Poor quality of life and incomplete self-reported adherence predict second-line ART virological failure in resource-limited settings

AIDS Care, January 2021.

Lower health-related quality of life and lower adherence have been found to be independent predictors of virologic failure among people starting ART in U.S. clinical trials. A5273 evaluated whether quality of life and self-reported adherence could predict early second-line antiretroviral virological failure in less resource-rich countries.

A5273 evaluated two second-line ART regimens among individuals from 15 sites in nine low-middle income countries: Brazil, India, Kenya, Malawi, Peru, South Africa, Tanzania, Thailand, and Zimbabwe. The study defined early virological failure as confirmed HIV-1 RNA viral load higher than 400 copies/mL after 24 weeks of second-line ART. Participants completed the quality of life questionnaire (ACTG SF-21), which has eight domains: General Health Perceptions, Physical Functioning, Role Functioning, Social Functioning, Cognitive Functioning, Pain, Mental Health, and Energy/Fatigue.

Of 500 individuals (51% women, median age 39 years) included in this study, 79% and 75% self-reported complete adherence (no missing doses in the past month) at 4 and 24 weeks after starting second-line ART, respectively. Early virological failure was experienced by 7% and was more common among those who self-reported incomplete adherence. Participants with low quality of life had higher rates of early virological failure.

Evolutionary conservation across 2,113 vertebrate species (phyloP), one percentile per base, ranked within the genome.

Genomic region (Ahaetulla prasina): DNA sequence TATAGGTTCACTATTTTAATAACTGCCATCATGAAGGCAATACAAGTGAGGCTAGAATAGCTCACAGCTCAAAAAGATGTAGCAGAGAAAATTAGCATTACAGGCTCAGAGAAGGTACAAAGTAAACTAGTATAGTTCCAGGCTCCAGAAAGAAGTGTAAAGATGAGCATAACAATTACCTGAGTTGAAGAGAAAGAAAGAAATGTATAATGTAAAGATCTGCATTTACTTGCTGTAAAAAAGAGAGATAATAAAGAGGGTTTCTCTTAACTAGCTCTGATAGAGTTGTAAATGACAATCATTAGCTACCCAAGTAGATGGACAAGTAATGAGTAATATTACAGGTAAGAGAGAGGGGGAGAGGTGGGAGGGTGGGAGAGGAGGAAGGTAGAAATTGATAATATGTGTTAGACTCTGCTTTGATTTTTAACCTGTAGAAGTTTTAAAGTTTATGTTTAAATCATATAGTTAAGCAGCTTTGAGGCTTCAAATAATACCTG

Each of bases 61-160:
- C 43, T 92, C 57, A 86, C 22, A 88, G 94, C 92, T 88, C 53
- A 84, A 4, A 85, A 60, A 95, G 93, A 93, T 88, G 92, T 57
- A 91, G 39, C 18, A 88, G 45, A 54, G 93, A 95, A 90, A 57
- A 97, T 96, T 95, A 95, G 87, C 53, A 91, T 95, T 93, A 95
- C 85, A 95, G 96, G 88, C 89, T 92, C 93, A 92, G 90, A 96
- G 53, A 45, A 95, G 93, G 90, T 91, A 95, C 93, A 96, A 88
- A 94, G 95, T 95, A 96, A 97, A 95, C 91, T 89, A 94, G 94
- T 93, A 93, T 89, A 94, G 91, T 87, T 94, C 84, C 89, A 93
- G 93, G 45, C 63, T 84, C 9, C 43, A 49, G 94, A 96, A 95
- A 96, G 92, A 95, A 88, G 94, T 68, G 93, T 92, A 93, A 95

A5273 verified that lower quality of life adds to self-reported incomplete adherence in predicting early virological failure. These findings indicate that quality of life and adherence assessments after second-line ART initiation could be implemented as real-time measurements to identify individuals at higher risk of subsequent virological failure in low-middle income countries. These individuals may benefit from interventions to improve quality of life, such as social self-value empowerment and yoga, or to optimize adherence, such as text-message reminders.

Bottom line: No matter where you live or how you feel about yourself, your quality of life influences your success or failure in taking medicines to treat HIV.

Torres, T. S., Harrison, L. J., La Rosa, A. M., Zheng, L., Cardoso, S. W., Ulaya, G., Akoojee, N., Kadam, D., Collier, A. C., Hughes, M. D., & for AIDS Clinical Trials Group (ACTG) A5273 Study Group (2021). Poor quality of life and incomplete self-reported adherence predict second-line ART virological failure in resource-limited settingsAIDS care, 1–10. Advance online publication. https://doi.org/10.1080/09540121.2021.1874275